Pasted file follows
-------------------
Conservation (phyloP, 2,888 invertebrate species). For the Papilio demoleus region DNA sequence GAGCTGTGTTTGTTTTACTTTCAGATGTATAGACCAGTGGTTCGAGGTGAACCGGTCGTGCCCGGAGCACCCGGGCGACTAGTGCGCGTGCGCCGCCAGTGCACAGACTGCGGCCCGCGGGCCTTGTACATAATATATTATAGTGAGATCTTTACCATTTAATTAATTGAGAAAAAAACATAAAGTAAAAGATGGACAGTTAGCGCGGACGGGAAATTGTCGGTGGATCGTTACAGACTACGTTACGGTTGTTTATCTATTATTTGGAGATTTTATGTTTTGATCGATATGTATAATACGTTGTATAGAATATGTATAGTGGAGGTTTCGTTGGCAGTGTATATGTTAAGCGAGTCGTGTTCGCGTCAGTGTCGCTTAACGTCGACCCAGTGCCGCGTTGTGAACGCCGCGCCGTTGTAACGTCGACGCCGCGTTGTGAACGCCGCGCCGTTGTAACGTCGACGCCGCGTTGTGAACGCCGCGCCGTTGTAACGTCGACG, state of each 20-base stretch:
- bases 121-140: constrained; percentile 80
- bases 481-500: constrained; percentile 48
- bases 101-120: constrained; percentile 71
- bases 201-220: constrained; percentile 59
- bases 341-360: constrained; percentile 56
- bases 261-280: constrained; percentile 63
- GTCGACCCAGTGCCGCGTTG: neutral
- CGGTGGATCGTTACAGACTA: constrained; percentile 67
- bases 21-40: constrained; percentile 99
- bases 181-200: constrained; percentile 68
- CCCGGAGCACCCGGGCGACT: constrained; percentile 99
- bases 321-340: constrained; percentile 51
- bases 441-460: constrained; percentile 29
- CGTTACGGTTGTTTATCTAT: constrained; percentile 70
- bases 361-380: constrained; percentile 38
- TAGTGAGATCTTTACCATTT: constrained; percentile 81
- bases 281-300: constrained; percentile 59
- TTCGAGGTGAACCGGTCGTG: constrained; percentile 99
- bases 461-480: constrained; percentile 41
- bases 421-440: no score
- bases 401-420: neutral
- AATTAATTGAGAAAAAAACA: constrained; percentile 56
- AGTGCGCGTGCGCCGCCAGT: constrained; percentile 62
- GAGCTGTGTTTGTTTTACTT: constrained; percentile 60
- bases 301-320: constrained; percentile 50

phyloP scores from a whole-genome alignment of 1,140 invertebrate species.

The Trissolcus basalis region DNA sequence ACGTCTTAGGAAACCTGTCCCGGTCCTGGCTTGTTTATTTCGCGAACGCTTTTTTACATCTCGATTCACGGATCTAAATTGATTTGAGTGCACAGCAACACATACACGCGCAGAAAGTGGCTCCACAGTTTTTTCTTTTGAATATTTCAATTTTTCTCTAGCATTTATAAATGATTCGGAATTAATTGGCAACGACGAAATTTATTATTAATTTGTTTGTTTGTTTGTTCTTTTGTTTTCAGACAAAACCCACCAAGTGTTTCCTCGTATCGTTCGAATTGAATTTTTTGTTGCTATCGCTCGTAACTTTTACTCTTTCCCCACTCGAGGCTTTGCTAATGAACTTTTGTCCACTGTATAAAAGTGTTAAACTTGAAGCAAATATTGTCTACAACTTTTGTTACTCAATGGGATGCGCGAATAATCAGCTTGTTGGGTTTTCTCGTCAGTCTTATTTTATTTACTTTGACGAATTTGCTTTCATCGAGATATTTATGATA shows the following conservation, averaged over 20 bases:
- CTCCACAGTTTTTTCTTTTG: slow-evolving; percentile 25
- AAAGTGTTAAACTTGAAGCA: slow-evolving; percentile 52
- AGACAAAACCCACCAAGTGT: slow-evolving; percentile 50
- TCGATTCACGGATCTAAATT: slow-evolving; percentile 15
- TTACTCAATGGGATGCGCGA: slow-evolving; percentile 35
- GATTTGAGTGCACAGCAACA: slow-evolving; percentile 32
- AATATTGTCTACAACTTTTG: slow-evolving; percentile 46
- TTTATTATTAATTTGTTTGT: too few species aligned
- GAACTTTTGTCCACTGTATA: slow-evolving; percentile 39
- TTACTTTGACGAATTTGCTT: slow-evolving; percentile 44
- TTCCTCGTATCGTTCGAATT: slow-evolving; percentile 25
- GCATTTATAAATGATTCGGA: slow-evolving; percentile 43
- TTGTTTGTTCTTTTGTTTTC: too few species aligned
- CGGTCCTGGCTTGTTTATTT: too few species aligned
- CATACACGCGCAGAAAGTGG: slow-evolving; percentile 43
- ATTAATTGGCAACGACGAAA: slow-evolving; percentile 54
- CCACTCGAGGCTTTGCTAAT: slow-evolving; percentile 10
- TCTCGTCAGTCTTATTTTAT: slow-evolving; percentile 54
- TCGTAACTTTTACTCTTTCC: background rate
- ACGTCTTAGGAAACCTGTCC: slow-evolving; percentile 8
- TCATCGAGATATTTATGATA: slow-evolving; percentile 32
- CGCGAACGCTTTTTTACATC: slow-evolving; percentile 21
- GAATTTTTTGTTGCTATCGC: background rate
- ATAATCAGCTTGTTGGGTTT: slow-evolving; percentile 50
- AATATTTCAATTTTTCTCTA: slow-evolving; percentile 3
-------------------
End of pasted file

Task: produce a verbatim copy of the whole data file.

Conservation (phyloP, 2,888 invertebrate species). For the Papilio demoleus region DNA sequence GAGCTGTGTTTGTTTTACTTTCAGATGTATAGACCAGTGGTTCGAGGTGAACCGGTCGTGCCCGGAGCACCCGGGCGACTAGTGCGCGTGCGCCGCCAGTGCACAGACTGCGGCCCGCGGGCCTTGTACATAATATATTATAGTGAGATCTTTACCATTTAATTAATTGAGAAAAAAACATAAAGTAAAAGATGGACAGTTAGCGCGGACGGGAAATTGTCGGTGGATCGTTACAGACTACGTTACGGTTGTTTATCTATTATTTGGAGATTTTATGTTTTGATCGATATGTATAATACGTTGTATAGAATATGTATAGTGGAGGTTTCGTTGGCAGTGTATATGTTAAGCGAGTCGTGTTCGCGTCAGTGTCGCTTAACGTCGACCCAGTGCCGCGTTGTGAACGCCGCGCCGTTGTAACGTCGACGCCGCGTTGTGAACGCCGCGCCGTTGTAACGTCGACGCCGCGTTGTGAACGCCGCGCCGTTGTAACGTCGACG, state of each 20-base stretch:
- bases 121-140: constrained; percentile 80
- bases 481-500: constrained; percentile 48
- bases 101-120: constrained; percentile 71
- bases 201-220: constrained; percentile 59
- bases 341-360: constrained; percentile 56
- bases 261-280: constrained; percentile 63
- GTCGACCCAGTGCCGCGTTG: neutral
- CGGTGGATCGTTACAGACTA: constrained; percentile 67
- bases 21-40: constrained; percentile 99
- bases 181-200: constrained; percentile 68
- CCCGGAGCACCCGGGCGACT: constrained; percentile 99
- bases 321-340: constrained; percentile 51
- bases 441-460: constrained; percentile 29
- CGTTACGGTTGTTTATCTAT: constrained; percentile 70
- bases 361-380: constrained; percentile 38
- TAGTGAGATCTTTACCATTT: constrained; percentile 81
- bases 281-300: constrained; percentile 59
- TTCGAGGTGAACCGGTCGTG: constrained; percentile 99
- bases 461-480: constrained; percentile 41
- bases 421-440: no score
- bases 401-420: neutral
- AATTAATTGAGAAAAAAACA: constrained; percentile 56
- AGTGCGCGTGCGCCGCCAGT: constrained; percentile 62
- GAGCTGTGTTTGTTTTACTT: constrained; percentile 60
- bases 301-320: constrained; percentile 50

phyloP scores from a whole-genome alignment of 1,140 invertebrate species.

The Trissolcus basalis region DNA sequence ACGTCTTAGGAAACCTGTCCCGGTCCTGGCTTGTTTATTTCGCGAACGCTTTTTTACATCTCGATTCACGGATCTAAATTGATTTGAGTGCACAGCAACACATACACGCGCAGAAAGTGGCTCCACAGTTTTTTCTTTTGAATATTTCAATTTTTCTCTAGCATTTATAAATGATTCGGAATTAATTGGCAACGACGAAATTTATTATTAATTTGTTTGTTTGTTTGTTCTTTTGTTTTCAGACAAAACCCACCAAGTGTTTCCTCGTATCGTTCGAATTGAATTTTTTGTTGCTATCGCTCGTAACTTTTACTCTTTCCCCACTCGAGGCTTTGCTAATGAACTTTTGTCCACTGTATAAAAGTGTTAAACTTGAAGCAAATATTGTCTACAACTTTTGTTACTCAATGGGATGCGCGAATAATCAGCTTGTTGGGTTTTCTCGTCAGTCTTATTTTATTTACTTTGACGAATTTGCTTTCATCGAGATATTTATGATA shows the following conservation, averaged over 20 bases:
- CTCCACAGTTTTTTCTTTTG: slow-evolving; percentile 25
- AAAGTGTTAAACTTGAAGCA: slow-evolving; percentile 52
- AGACAAAACCCACCAAGTGT: slow-evolving; percentile 50
- TCGATTCACGGATCTAAATT: slow-evolving; percentile 15
- TTACTCAATGGGATGCGCGA: slow-evolving; percentile 35
- GATTTGAGTGCACAGCAACA: slow-evolving; percentile 32
- AATATTGTCTACAACTTTTG: slow-evolving; percentile 46
- TTTATTATTAATTTGTTTGT: too few species aligned
- GAACTTTTGTCCACTGTATA: slow-evolving; percentile 39
- TTACTTTGACGAATTTGCTT: slow-evolving; percentile 44
- TTCCTCGTATCGTTCGAATT: slow-evolving; percentile 25
- GCATTTATAAATGATTCGGA: slow-evolving; percentile 43
- TTGTTTGTTCTTTTGTTTTC: too few species aligned
- CGGTCCTGGCTTGTTTATTT: too few species aligned
- CATACACGCGCAGAAAGTGG: slow-evolving; percentile 43
- ATTAATTGGCAACGACGAAA: slow-evolving; percentile 54
- CCACTCGAGGCTTTGCTAAT: slow-evolving; percentile 10
- TCTCGTCAGTCTTATTTTAT: slow-evolving; percentile 54
- TCGTAACTTTTACTCTTTCC: background rate
- ACGTCTTAGGAAACCTGTCC: slow-evolving; percentile 8
- TCATCGAGATATTTATGATA: slow-evolving; percentile 32
- CGCGAACGCTTTTTTACATC: slow-evolving; percentile 21
- GAATTTTTTGTTGCTATCGC: background rate
- ATAATCAGCTTGTTGGGTTT: slow-evolving; percentile 50
- AATATTTCAATTTTTCTCTA: slow-evolving; percentile 3